Apartment Therapy has a great story on Edna St Vincent Millay’s house in New York. Millay was one of the most famous poets of the 20th century, although today she’s mostly remembered for this little ditty:
My candle burns at both ends;
It will not last the night;
But ah, my foes, and oh, my friends–
It gives a lovely light!
Anyway, Millay lived in this farmhouse from 1925 to her death in 1950. The house didn’t have hardly any electricity.
A former dairy farm, the hilltop estate was yet to be electrified, so depended instead on a small gasoline-fueled generator for power. This generator usually produced enough juice to keep the lights on and the radio playing, but was in no way up to the task of keeping modern kitchen appliances purring along. And so, the couple continued to make do with an icebox and wood-burning stove years after technology was to seemingly render both obsolete.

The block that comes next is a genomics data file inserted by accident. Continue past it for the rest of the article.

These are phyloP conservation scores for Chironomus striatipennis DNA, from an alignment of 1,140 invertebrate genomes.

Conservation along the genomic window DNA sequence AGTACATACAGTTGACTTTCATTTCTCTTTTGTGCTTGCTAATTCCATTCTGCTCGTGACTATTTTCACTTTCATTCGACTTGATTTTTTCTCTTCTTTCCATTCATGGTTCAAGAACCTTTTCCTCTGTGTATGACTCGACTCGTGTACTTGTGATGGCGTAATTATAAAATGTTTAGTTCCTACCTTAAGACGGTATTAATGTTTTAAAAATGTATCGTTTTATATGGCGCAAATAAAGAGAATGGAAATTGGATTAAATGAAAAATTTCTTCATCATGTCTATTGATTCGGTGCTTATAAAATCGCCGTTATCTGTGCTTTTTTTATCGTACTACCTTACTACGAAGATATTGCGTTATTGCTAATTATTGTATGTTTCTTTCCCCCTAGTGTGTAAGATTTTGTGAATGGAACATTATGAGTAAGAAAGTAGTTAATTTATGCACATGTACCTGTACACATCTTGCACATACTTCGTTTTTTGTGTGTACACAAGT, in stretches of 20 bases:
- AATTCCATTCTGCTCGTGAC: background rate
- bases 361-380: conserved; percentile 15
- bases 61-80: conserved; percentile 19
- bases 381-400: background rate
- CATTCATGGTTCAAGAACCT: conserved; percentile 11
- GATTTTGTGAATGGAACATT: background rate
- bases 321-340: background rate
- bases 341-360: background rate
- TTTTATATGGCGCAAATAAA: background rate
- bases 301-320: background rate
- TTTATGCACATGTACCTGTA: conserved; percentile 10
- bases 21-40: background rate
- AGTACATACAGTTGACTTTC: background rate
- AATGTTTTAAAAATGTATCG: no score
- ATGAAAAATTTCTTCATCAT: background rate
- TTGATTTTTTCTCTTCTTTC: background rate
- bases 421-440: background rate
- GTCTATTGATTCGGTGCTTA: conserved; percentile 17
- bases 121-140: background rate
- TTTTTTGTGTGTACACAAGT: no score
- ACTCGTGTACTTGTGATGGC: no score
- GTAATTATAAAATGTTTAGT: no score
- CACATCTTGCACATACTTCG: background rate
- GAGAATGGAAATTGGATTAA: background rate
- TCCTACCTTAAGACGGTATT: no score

But none of this could stop Steepletop from gaining notoriety as a hotspot for entertaining. The couple shipped in a mahogany bar from an Albany speakeasy (complete with bullet holes!) and installed it in their garden. The two spent many summer afternoons and evenings with friends mixing up cocktails, poolside. Gin – and sometimes local applejack – was always a favorite pour.
In 1949, Ladies Home Journal got a hold of the story and re-did Millay’s kitchen for her. Today it looks pretty much the same, only tempered by age and its country exterior. I love the use of blues in the room. Also this is a great way to store pot lids:
More of the house here.